Leggett and Pierson reported that 20 RAs had been allowed to remain on campus due to extenuating circumstances. They also pointed out that RAs with on-campus jobs would be compensated for the rest of the semester and that the University’s Crisis Response Fund could provide additional support when necessary.
Additionally, Leggett and Pierson pledged to work with RAs to advocate for additional support from Student Financial Services.
“The Office of Residential Life is currently evaluating the pool of RAs who returned home instead of remaining on campus to see if any of you would have qualified for additional grant support if you had been working other part-time jobs on campus,” Leggett and Pierson wrote. “The Office of Residential Life will work with these students and Student Financial Services to calculate additional grant support as needed to be consistent and fair with how other student situations were supported.”
However, the bottom line of Residential Life’s communication was that prorated refunds for all RAs were not on the table.
“The University will not be able to provide compensation for all RAs for the period that they would have been working had the University stayed open for in-person instruction,” Leggett and Pierson wrote. “We are very sorry that our semester was cut short, and we greatly appreciate the leadership you provided as an RA this year.”
Shortly after receiving this news, Student Union Senate unanimously passed a resolution in support of fair compensation for RAs. Although full prorated refunds are no longer on the table, Senator junior Sophie Scott said she plans to continue to advocate for the best possible solution for the RA community. The RAs who organized the petition are also in the process of scheduling face-to-face meetings with administrators to discuss their concerns.
“In the resolution, we’re asking for compensation equal to the prorated amount of the cost of their housing,” Scott said. “And they’ve said explicitly [that] we cannot financially meet this request. But through our back and forth, we plan to have a meeting with [Associate Vice Chancellor for Student Affairs and Dean of Students] Rob [Wild] and Kawanna [Leggett] to work through: ‘Can we meet in the middle? Is there some sort of compensation that we could give?’”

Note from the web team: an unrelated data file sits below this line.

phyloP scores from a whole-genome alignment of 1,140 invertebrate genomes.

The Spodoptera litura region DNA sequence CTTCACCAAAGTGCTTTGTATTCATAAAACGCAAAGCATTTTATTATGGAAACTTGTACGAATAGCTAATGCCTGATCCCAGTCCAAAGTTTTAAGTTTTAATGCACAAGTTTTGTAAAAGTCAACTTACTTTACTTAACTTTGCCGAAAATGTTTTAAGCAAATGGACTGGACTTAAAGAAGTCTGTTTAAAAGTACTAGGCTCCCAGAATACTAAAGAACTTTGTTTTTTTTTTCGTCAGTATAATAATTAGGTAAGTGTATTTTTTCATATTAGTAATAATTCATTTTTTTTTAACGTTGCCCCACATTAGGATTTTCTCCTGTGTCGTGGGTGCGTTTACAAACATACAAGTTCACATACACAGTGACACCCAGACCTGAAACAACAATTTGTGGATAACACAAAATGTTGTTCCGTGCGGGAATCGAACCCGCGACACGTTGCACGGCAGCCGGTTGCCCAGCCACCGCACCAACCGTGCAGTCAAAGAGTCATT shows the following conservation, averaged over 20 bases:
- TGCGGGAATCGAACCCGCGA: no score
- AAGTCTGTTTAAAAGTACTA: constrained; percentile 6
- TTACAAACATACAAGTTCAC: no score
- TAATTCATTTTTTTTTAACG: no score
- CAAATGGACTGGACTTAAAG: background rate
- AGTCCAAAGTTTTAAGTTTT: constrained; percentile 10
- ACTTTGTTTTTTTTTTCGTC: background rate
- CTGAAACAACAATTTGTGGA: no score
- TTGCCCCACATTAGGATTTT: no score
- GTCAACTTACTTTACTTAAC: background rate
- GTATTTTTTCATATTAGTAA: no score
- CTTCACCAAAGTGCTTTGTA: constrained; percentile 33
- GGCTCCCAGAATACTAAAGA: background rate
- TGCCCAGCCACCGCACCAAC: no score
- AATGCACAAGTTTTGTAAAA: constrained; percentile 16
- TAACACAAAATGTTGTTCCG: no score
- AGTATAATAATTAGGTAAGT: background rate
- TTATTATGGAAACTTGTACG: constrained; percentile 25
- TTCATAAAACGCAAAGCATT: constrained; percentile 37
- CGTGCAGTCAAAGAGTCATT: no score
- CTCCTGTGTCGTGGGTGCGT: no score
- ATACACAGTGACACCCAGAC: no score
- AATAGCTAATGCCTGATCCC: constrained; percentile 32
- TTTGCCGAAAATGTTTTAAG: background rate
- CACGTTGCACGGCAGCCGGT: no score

The results of Anderson’s survey indicate that although prorated refunds for housing and meal plans are the preferred solution, many RAs would be willing to accept whatever the University can give.
“We did inform RAs that we were prepared to potentially have to negotiate and for ResLife to outright reject that prorated amount of housing and meal plans,” Anderson said. “We received a variety of responses, but a lot of people were honestly at a point where they just kind of said that at this point anything would help.”
SU’s resolution also demands that “no current RA or future RA applicant who advocates for themselves or their peers should face any retaliation in contract offers for returning as RAs in future semesters.”
In order to address this concern, Wild communicated to SU that no RA would face any backlash for signing or supporting the petition in any way.
Despite the less than ideal response from Residential Life, Anderson is proud about how the RA community came together in a time of crisis.
“We are pretty awestruck by how much support has been put behind us already and how many people have been leaving incredibly genuine and heartfelt comments about the RA community on the petition,” Anderson said. “It’s just been really great to see.”